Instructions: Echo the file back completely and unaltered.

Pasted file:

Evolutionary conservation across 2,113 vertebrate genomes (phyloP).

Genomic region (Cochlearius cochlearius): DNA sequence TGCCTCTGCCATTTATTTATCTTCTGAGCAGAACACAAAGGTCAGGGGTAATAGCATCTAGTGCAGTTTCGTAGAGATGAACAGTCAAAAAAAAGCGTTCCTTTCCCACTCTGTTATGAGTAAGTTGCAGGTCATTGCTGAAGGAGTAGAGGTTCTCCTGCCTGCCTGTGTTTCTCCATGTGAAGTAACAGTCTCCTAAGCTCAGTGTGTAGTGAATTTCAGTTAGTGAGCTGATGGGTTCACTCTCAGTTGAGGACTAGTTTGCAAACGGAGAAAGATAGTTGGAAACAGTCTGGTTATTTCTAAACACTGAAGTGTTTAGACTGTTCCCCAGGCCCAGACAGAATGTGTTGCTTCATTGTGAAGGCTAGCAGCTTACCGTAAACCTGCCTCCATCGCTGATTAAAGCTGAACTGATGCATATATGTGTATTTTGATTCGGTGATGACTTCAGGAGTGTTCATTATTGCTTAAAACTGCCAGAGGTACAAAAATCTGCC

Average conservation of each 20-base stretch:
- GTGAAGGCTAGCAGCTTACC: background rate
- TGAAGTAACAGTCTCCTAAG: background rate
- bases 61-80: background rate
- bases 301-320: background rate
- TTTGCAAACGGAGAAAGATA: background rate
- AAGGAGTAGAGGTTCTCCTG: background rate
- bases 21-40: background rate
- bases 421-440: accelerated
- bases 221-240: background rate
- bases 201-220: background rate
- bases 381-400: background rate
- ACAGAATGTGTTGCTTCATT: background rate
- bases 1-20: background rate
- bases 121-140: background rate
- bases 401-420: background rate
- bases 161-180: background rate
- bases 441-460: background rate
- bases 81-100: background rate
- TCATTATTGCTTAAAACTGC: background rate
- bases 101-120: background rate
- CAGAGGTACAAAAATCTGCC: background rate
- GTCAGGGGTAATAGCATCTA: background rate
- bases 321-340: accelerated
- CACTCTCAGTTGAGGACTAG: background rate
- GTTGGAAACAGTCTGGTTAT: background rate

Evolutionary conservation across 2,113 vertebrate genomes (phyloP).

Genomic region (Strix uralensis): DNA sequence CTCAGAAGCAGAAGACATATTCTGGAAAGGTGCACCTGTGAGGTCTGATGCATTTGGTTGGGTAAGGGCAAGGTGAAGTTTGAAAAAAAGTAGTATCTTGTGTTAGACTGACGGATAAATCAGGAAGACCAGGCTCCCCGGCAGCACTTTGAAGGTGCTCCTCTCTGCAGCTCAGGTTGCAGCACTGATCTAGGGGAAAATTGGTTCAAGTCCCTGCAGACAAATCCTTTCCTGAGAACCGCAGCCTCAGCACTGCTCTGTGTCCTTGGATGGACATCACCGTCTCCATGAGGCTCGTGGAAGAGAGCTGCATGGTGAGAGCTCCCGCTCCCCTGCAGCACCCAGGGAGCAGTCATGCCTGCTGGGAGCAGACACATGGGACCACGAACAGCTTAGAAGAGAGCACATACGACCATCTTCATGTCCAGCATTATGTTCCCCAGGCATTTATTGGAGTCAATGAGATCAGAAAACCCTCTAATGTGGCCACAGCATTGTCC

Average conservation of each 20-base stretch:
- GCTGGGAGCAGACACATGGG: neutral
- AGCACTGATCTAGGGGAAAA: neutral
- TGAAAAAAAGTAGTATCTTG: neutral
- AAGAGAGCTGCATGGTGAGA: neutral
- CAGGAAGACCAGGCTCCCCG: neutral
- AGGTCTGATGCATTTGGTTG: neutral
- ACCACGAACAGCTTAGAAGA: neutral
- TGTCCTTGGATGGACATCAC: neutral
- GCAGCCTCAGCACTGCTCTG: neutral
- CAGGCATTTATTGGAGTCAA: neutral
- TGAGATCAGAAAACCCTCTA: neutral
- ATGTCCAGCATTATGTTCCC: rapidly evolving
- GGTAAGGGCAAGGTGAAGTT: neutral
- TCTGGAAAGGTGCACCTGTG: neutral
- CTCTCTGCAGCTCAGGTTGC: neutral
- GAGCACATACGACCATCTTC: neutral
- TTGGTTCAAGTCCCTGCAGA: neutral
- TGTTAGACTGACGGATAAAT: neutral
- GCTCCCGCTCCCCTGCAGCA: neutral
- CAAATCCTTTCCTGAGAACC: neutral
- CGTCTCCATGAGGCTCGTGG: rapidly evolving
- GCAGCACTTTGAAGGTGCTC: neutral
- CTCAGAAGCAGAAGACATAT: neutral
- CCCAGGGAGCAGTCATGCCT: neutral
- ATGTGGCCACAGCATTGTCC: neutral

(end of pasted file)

Evolutionary conservation across 2,113 vertebrate genomes (phyloP).

Genomic region (Cochlearius cochlearius): DNA sequence TGCCTCTGCCATTTATTTATCTTCTGAGCAGAACACAAAGGTCAGGGGTAATAGCATCTAGTGCAGTTTCGTAGAGATGAACAGTCAAAAAAAAGCGTTCCTTTCCCACTCTGTTATGAGTAAGTTGCAGGTCATTGCTGAAGGAGTAGAGGTTCTCCTGCCTGCCTGTGTTTCTCCATGTGAAGTAACAGTCTCCTAAGCTCAGTGTGTAGTGAATTTCAGTTAGTGAGCTGATGGGTTCACTCTCAGTTGAGGACTAGTTTGCAAACGGAGAAAGATAGTTGGAAACAGTCTGGTTATTTCTAAACACTGAAGTGTTTAGACTGTTCCCCAGGCCCAGACAGAATGTGTTGCTTCATTGTGAAGGCTAGCAGCTTACCGTAAACCTGCCTCCATCGCTGATTAAAGCTGAACTGATGCATATATGTGTATTTTGATTCGGTGATGACTTCAGGAGTGTTCATTATTGCTTAAAACTGCCAGAGGTACAAAAATCTGCC

Average conservation of each 20-base stretch:
- GTGAAGGCTAGCAGCTTACC: background rate
- TGAAGTAACAGTCTCCTAAG: background rate
- bases 61-80: background rate
- bases 301-320: background rate
- TTTGCAAACGGAGAAAGATA: background rate
- AAGGAGTAGAGGTTCTCCTG: background rate
- bases 21-40: background rate
- bases 421-440: accelerated
- bases 221-240: background rate
- bases 201-220: background rate
- bases 381-400: background rate
- ACAGAATGTGTTGCTTCATT: background rate
- bases 1-20: background rate
- bases 121-140: background rate
- bases 401-420: background rate
- bases 161-180: background rate
- bases 441-460: background rate
- bases 81-100: background rate
- TCATTATTGCTTAAAACTGC: background rate
- bases 101-120: background rate
- CAGAGGTACAAAAATCTGCC: background rate
- GTCAGGGGTAATAGCATCTA: background rate
- bases 321-340: accelerated
- CACTCTCAGTTGAGGACTAG: background rate
- GTTGGAAACAGTCTGGTTAT: background rate

Evolutionary conservation across 2,113 vertebrate genomes (phyloP).

Genomic region (Strix uralensis): DNA sequence CTCAGAAGCAGAAGACATATTCTGGAAAGGTGCACCTGTGAGGTCTGATGCATTTGGTTGGGTAAGGGCAAGGTGAAGTTTGAAAAAAAGTAGTATCTTGTGTTAGACTGACGGATAAATCAGGAAGACCAGGCTCCCCGGCAGCACTTTGAAGGTGCTCCTCTCTGCAGCTCAGGTTGCAGCACTGATCTAGGGGAAAATTGGTTCAAGTCCCTGCAGACAAATCCTTTCCTGAGAACCGCAGCCTCAGCACTGCTCTGTGTCCTTGGATGGACATCACCGTCTCCATGAGGCTCGTGGAAGAGAGCTGCATGGTGAGAGCTCCCGCTCCCCTGCAGCACCCAGGGAGCAGTCATGCCTGCTGGGAGCAGACACATGGGACCACGAACAGCTTAGAAGAGAGCACATACGACCATCTTCATGTCCAGCATTATGTTCCCCAGGCATTTATTGGAGTCAATGAGATCAGAAAACCCTCTAATGTGGCCACAGCATTGTCC

Average conservation of each 20-base stretch:
- GCTGGGAGCAGACACATGGG: neutral
- AGCACTGATCTAGGGGAAAA: neutral
- TGAAAAAAAGTAGTATCTTG: neutral
- AAGAGAGCTGCATGGTGAGA: neutral
- CAGGAAGACCAGGCTCCCCG: neutral
- AGGTCTGATGCATTTGGTTG: neutral
- ACCACGAACAGCTTAGAAGA: neutral
- TGTCCTTGGATGGACATCAC: neutral
- GCAGCCTCAGCACTGCTCTG: neutral
- CAGGCATTTATTGGAGTCAA: neutral
- TGAGATCAGAAAACCCTCTA: neutral
- ATGTCCAGCATTATGTTCCC: rapidly evolving
- GGTAAGGGCAAGGTGAAGTT: neutral
- TCTGGAAAGGTGCACCTGTG: neutral
- CTCTCTGCAGCTCAGGTTGC: neutral
- GAGCACATACGACCATCTTC: neutral
- TTGGTTCAAGTCCCTGCAGA: neutral
- TGTTAGACTGACGGATAAAT: neutral
- GCTCCCGCTCCCCTGCAGCA: neutral
- CAAATCCTTTCCTGAGAACC: neutral
- CGTCTCCATGAGGCTCGTGG: rapidly evolving
- GCAGCACTTTGAAGGTGCTC: neutral
- CTCAGAAGCAGAAGACATAT: neutral
- CCCAGGGAGCAGTCATGCCT: neutral
- ATGTGGCCACAGCATTGTCC: neutral